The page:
“Can we just please stop talking about this,” Gerard asks. Begs, almost.

“You’re seriously that afraid of this?”

“I’m panicking, you really just need to stop or else I’m going to freak the fuck out, okay?”

Patrick nods, not happy about it, but not wanting to push Gerard over whatever edge he’s teetering off of. Patrick needs to push him a little though otherwise Gerard won’t ever be able to figure any of his emotions out, because as it is, he seems completely clueless to his own feelings.

At this point, Patrick thinks it’s possible that Gerard genuinely doesn’t know that he feels the way he does about Frank. He might be so completely clueless to it that the thought hasn’t even attempted to cross the realm of possibility in his head. Patrick’s still not given up on the idea that Gerard is pretending not to feel anything, and swallowing down his very real feelings, but this other option is starting to hold some water as well.

One thing that’s for sure, and it’s something that Patrick’s had a suspicion or two about for years, is that Gerard doesn’t like girls. It was never not obvious. It’s more obvious now, but it was never much of a reach for him. Patrick and Ray, who don’t talk often, usually just small talk or a nod of the head, both have this silent understanding not to bring this up around Gerard, for fear of exactly this reaction. Patrick admits that maybe meddling isn’t a good idea, but someone needs to tell Gerard what’s going on with him. Gerard could remain ignorant forever, and that would just make him miserable. It may hurt now but it will be fairer to Gerard in the end.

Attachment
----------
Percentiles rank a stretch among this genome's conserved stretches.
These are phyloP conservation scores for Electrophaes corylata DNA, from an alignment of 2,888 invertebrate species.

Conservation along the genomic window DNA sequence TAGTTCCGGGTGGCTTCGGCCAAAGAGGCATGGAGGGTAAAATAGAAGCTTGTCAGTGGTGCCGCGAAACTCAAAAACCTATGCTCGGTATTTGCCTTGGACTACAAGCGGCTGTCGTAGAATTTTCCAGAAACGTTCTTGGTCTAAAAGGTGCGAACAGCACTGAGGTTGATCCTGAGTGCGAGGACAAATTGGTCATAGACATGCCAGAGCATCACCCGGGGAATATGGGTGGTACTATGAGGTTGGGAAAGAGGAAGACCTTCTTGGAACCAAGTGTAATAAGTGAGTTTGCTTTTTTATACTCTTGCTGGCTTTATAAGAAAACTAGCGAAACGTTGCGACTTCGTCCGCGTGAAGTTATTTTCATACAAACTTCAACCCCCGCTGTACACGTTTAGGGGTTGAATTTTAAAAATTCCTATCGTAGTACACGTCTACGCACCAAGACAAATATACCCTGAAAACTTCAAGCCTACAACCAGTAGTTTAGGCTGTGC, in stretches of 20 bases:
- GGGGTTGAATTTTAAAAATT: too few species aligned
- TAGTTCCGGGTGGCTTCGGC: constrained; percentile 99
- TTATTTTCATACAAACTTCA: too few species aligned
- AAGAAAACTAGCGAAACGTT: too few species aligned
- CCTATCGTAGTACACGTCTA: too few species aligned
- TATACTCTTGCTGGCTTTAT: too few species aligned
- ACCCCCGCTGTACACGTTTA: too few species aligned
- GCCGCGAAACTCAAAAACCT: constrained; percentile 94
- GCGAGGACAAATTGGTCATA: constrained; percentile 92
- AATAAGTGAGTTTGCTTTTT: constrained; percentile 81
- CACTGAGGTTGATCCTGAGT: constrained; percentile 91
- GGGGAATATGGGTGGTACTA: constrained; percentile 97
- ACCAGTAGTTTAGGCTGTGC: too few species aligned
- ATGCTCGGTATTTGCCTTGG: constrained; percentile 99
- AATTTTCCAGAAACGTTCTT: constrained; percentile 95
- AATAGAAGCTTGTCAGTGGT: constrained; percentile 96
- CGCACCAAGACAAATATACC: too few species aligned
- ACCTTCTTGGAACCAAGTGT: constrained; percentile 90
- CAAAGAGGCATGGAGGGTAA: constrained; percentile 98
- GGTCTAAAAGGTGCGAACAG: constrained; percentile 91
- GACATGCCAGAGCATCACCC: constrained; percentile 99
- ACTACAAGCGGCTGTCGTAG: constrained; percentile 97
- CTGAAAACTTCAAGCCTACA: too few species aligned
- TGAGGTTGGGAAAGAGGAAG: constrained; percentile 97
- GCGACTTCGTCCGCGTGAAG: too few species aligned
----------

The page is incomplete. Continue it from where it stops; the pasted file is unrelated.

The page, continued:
“Can I just ask you why you’re so freaked out by this prospect, Gerard?” Patrick asks, nervous that he’s really pushing the limits here.

“I’m not like that,” Gerard responds.

“You’re not, or you’re afraid that you are?” Patrick asks.

“We’ve had this conversation before. You were never so blunt.”

“It never looked to me like it was hurting you as much as it is now,” Patrick says, because he has floated this theory by Gerard in more subtle ways before. Gerard was short and choppy with his answers, but he’s never looked more troubled with himself, which is part of the reason why Patrick had to bring it up. Gerard has looked for days like he’s fighting two forces within himself but Patrick knows he can’t have known what those forces were. Instead of letting him continue to spiral downward, Patrick wants to offer him this rope to pull himself from the hole he’s digging around him.

Gerard’s unwavering fear of his own sexuality is killing him from the inside out, and Patrick can’t bear to see him ruin himself anymore. He’s digging a hole with ever steepening walls. As cruel as it seems, pushing Gerard to the limit is the best thing Patrick can do for him.

“I’m just done talking about this okay,” Gerard says.

“You can’t deny forever that you liked the Prince.”

“I didn’t though!”

“If you need to tell yourself that, then fine, but we both know that you liked him. You told yourself not to, but the second you met the Prince, you were already falling for him,” Patrick says.

Gerard is given the ultimate proof that they’re having this conversation too loudly when the door to his bedroom suddenly bangs open.
♠ ♠ ♠
I intended to update this quicker than I did and I suck for that, but as an explanation, I did attend NerdCon and I did get like ten books signed so at least it was for a good reason.